Wow, it's hard to believe that Lent is almost over. My prayer is that you have all had as spiritually fruitful of a Lenten journey as I have. As we wrap up this Liturgical season and prepare for Christ's resurrection, we can't overlook the reality of the price Jesus paid to achieve so glorious a triumph.
Having grown up Catholic, and being passionately involved in the life of the Church, I can't even count how many times I've seen a crucifix. How many times I've heard "Jesus died for you." How many times I've read the crucifixion account in the Gospels. I'm ashamed to admit that I've often become so "used to" the fact that Jesus was crucified and died for me, that I don't truly embrace the reality of what that means for my life. I've sometimes forgotten why he went through all the pain and dereliction. And even now, as I reflect on it more deeply, the words sound tired, overused. Jesus died for me so my sins could be forgiven. Jesus died for me because he loved me. Even if I were the only person in the world, Jesus still would have gone through his agonizing Passion. These statements can at times, strike me profoundly, and at other times, fall on my ears as casually and familiarly as a jingle for a car commercial. And I'm ashamed.
I think if I lived in a reality without so great a Savior... a reality which held no hope for everlasting life with God... a reality where Jesus never came into the world for us... I probably could not even fathom the idea of being bored with the Paschal mystery.
This Lent, I have found the only way to combat this numbness to Christ's Passion is to go back in time. Place myself into the time of Jesus, and truly become a disciple. I've been meditating deeply on the Scriptures and have found myself particularly moved by the Gospel stories of Jesus' encounters with people during his time. Oftentimes, we are asked to imagine what it must have felt like for people to be in Jesus' presence. But I say, can you imagine how Jesus must have felt in their presence? What did he go through? What kind of emotions did he experience? You see, it's not so hard for me to put myself in the shoes of the woman at the well, full of shame and loneliness, or of Martha and Mary, mourning and longing for Jesus to show up, or of Peter, desperately seeking to be a true disciple, yet struggling with his own fears and insecurities. It's not hard for me to put myself in their shoes, because I have been all those people, at one point in my life or another. And I don't have to wonder what it must have felt like to stand in the presence of Jesus, because this I have also done, each time I adore the Lord and receive Him in the Holy Eucharist.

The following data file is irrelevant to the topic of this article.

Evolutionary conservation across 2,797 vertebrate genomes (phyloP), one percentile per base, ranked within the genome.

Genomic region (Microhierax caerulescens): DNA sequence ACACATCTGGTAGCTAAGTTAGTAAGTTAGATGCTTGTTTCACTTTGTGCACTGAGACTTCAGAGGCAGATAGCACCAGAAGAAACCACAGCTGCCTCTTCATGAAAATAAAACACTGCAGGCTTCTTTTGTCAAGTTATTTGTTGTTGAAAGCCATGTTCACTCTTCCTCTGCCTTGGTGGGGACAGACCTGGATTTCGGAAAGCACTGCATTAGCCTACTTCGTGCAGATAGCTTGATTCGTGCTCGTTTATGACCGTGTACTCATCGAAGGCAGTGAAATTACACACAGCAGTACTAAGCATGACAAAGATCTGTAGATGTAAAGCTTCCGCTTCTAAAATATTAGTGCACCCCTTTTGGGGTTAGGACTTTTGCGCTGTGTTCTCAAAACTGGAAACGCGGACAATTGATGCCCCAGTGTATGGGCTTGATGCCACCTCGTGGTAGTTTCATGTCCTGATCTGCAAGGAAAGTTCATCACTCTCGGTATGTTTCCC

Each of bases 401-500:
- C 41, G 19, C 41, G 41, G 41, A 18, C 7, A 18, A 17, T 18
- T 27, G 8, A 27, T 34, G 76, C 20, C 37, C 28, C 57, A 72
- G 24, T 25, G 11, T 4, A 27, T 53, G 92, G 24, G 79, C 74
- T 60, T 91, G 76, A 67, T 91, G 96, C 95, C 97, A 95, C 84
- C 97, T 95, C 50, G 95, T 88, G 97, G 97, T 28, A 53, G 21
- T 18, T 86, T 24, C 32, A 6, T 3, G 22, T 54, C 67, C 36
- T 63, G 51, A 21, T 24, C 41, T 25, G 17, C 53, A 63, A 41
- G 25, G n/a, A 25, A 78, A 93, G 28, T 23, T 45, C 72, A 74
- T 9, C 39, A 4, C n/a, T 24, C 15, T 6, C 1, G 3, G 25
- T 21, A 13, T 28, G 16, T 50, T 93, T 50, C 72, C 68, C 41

But to put myself in Christ's shoes... now that is another thing altogether. For although he was not only human, human he indeed was. And as Scripture tells us, he did not find equality with God something to be grasped at, in other words, something to utilize to escape his captors or ease his suffering, but rather humbled himself taking the form of a servant, being made human. He became obedient to DEATH, even death on a cross. For me, it has often been easy to diminish the pain of the Cross by saying, "Yea, it's awful, but I mean... he was GOD. He could handle it." And again, I am ashamed. For all the times I have sinned, and thereby taken up with the soldiers who drove the nails into Jesus' hands, for all the times I have doubted and tested God, like those who mocked him saying "Save yourself," for all the times I have just been too timid or lazy to defend my Lord, like those who just stood by and watched him be crucified... I am ashamed.
This year, I choose a different role.
As we remember and partake in the Last Supper tonight, and the Passion tomorrow, I challenge you to see these events through the eyes of our Lord, Jesus. Be with him; console him. Many of his closest friends did not even do this for him. They betrayed him, fell asleep on him, fled from him... denied him. May we choose wisely and rightly this year who we will be during his trials. Let us walk with him, wipe his tears, share his cross, and follow him to the very foot of it with John and his holy Mother. Let us share in his cross intimately, that we may all the more joyously celebrate his triumph over it!
I wish you all a blessed Triduum and look forward to sharing in the joy of Christ's glorious resurrection with you this Sunday!